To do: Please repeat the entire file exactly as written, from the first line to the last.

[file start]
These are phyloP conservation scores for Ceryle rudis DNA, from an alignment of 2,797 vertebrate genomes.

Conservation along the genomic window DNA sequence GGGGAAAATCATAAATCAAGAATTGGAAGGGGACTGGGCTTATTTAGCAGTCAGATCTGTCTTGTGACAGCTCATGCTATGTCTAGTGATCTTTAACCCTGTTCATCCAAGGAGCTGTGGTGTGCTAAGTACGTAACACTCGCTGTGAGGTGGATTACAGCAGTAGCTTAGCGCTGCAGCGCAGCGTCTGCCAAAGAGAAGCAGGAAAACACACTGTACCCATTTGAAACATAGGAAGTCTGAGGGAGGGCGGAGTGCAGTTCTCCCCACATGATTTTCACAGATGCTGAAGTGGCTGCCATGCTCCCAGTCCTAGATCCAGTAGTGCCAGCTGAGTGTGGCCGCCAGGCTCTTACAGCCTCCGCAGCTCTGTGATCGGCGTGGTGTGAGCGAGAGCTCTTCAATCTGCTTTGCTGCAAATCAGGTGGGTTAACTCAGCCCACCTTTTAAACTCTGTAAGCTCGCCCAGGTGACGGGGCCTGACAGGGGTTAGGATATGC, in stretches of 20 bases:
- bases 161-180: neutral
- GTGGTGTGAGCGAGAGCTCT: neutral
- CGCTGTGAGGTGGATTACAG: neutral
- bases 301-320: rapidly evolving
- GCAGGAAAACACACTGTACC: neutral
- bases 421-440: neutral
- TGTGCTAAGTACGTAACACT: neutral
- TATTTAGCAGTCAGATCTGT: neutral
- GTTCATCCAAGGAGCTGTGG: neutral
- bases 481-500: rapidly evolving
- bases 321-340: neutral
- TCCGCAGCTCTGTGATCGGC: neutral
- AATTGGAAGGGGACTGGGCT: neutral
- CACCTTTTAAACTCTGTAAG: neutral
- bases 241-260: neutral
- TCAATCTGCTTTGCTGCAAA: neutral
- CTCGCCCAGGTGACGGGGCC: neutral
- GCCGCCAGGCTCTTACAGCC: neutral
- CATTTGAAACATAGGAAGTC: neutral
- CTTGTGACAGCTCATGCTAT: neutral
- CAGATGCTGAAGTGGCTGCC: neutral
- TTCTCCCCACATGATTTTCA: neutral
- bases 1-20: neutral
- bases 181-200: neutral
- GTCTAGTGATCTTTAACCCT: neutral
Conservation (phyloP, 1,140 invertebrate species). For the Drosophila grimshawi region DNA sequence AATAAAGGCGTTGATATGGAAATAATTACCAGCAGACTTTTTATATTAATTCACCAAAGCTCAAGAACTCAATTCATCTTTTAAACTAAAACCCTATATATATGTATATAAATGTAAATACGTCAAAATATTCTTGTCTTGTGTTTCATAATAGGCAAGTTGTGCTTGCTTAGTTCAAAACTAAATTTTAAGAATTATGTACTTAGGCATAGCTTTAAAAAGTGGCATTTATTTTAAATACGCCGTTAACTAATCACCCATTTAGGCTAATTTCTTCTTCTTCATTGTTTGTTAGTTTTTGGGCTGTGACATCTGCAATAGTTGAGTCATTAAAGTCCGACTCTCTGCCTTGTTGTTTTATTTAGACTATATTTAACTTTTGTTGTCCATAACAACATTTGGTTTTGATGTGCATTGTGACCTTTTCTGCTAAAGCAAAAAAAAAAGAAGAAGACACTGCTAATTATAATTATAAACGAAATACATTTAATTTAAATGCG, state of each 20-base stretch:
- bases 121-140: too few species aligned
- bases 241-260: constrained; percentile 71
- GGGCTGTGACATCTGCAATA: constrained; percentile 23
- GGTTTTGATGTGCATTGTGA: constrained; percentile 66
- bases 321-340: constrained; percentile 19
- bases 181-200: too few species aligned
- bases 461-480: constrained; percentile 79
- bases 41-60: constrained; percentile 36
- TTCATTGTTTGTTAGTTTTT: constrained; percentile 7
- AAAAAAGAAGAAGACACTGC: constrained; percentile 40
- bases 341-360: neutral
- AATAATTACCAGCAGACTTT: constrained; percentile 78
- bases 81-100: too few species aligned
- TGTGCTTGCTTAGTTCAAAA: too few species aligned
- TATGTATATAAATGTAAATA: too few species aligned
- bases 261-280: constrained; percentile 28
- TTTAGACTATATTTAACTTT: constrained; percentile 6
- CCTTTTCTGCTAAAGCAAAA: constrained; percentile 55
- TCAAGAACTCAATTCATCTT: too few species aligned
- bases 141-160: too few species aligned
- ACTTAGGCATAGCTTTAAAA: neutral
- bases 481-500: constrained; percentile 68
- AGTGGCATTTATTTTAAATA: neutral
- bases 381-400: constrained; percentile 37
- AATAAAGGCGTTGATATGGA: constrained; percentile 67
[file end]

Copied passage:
These are phyloP conservation scores for Ceryle rudis DNA, from an alignment of 2,797 vertebrate genomes.

Conservation along the genomic window DNA sequence GGGGAAAATCATAAATCAAGAATTGGAAGGGGACTGGGCTTATTTAGCAGTCAGATCTGTCTTGTGACAGCTCATGCTATGTCTAGTGATCTTTAACCCTGTTCATCCAAGGAGCTGTGGTGTGCTAAGTACGTAACACTCGCTGTGAGGTGGATTACAGCAGTAGCTTAGCGCTGCAGCGCAGCGTCTGCCAAAGAGAAGCAGGAAAACACACTGTACCCATTTGAAACATAGGAAGTCTGAGGGAGGGCGGAGTGCAGTTCTCCCCACATGATTTTCACAGATGCTGAAGTGGCTGCCATGCTCCCAGTCCTAGATCCAGTAGTGCCAGCTGAGTGTGGCCGCCAGGCTCTTACAGCCTCCGCAGCTCTGTGATCGGCGTGGTGTGAGCGAGAGCTCTTCAATCTGCTTTGCTGCAAATCAGGTGGGTTAACTCAGCCCACCTTTTAAACTCTGTAAGCTCGCCCAGGTGACGGGGCCTGACAGGGGTTAGGATATGC, in stretches of 20 bases:
- bases 161-180: neutral
- GTGGTGTGAGCGAGAGCTCT: neutral
- CGCTGTGAGGTGGATTACAG: neutral
- bases 301-320: rapidly evolving
- GCAGGAAAACACACTGTACC: neutral
- bases 421-440: neutral
- TGTGCTAAGTACGTAACACT: neutral
- TATTTAGCAGTCAGATCTGT: neutral
- GTTCATCCAAGGAGCTGTGG: neutral
- bases 481-500: rapidly evolving
- bases 321-340: neutral
- TCCGCAGCTCTGTGATCGGC: neutral
- AATTGGAAGGGGACTGGGCT: neutral
- CACCTTTTAAACTCTGTAAG: neutral
- bases 241-260: neutral
- TCAATCTGCTTTGCTGCAAA: neutral
- CTCGCCCAGGTGACGGGGCC: neutral
- GCCGCCAGGCTCTTACAGCC: neutral
- CATTTGAAACATAGGAAGTC: neutral
- CTTGTGACAGCTCATGCTAT: neutral
- CAGATGCTGAAGTGGCTGCC: neutral
- TTCTCCCCACATGATTTTCA: neutral
- bases 1-20: neutral
- bases 181-200: neutral
- GTCTAGTGATCTTTAACCCT: neutral
Conservation (phyloP, 1,140 invertebrate species). For the Drosophila grimshawi region DNA sequence AATAAAGGCGTTGATATGGAAATAATTACCAGCAGACTTTTTATATTAATTCACCAAAGCTCAAGAACTCAATTCATCTTTTAAACTAAAACCCTATATATATGTATATAAATGTAAATACGTCAAAATATTCTTGTCTTGTGTTTCATAATAGGCAAGTTGTGCTTGCTTAGTTCAAAACTAAATTTTAAGAATTATGTACTTAGGCATAGCTTTAAAAAGTGGCATTTATTTTAAATACGCCGTTAACTAATCACCCATTTAGGCTAATTTCTTCTTCTTCATTGTTTGTTAGTTTTTGGGCTGTGACATCTGCAATAGTTGAGTCATTAAAGTCCGACTCTCTGCCTTGTTGTTTTATTTAGACTATATTTAACTTTTGTTGTCCATAACAACATTTGGTTTTGATGTGCATTGTGACCTTTTCTGCTAAAGCAAAAAAAAAAGAAGAAGACACTGCTAATTATAATTATAAACGAAATACATTTAATTTAAATGCG, state of each 20-base stretch:
- bases 121-140: too few species aligned
- bases 241-260: constrained; percentile 71
- GGGCTGTGACATCTGCAATA: constrained; percentile 23
- GGTTTTGATGTGCATTGTGA: constrained; percentile 66
- bases 321-340: constrained; percentile 19
- bases 181-200: too few species aligned
- bases 461-480: constrained; percentile 79
- bases 41-60: constrained; percentile 36
- TTCATTGTTTGTTAGTTTTT: constrained; percentile 7
- AAAAAAGAAGAAGACACTGC: constrained; percentile 40
- bases 341-360: neutral
- AATAATTACCAGCAGACTTT: constrained; percentile 78
- bases 81-100: too few species aligned
- TGTGCTTGCTTAGTTCAAAA: too few species aligned
- TATGTATATAAATGTAAATA: too few species aligned
- bases 261-280: constrained; percentile 28
- TTTAGACTATATTTAACTTT: constrained; percentile 6
- CCTTTTCTGCTAAAGCAAAA: constrained; percentile 55
- TCAAGAACTCAATTCATCTT: too few species aligned
- bases 141-160: too few species aligned
- ACTTAGGCATAGCTTTAAAA: neutral
- bases 481-500: constrained; percentile 68
- AGTGGCATTTATTTTAAATA: neutral
- bases 381-400: constrained; percentile 37
- AATAAAGGCGTTGATATGGA: constrained; percentile 67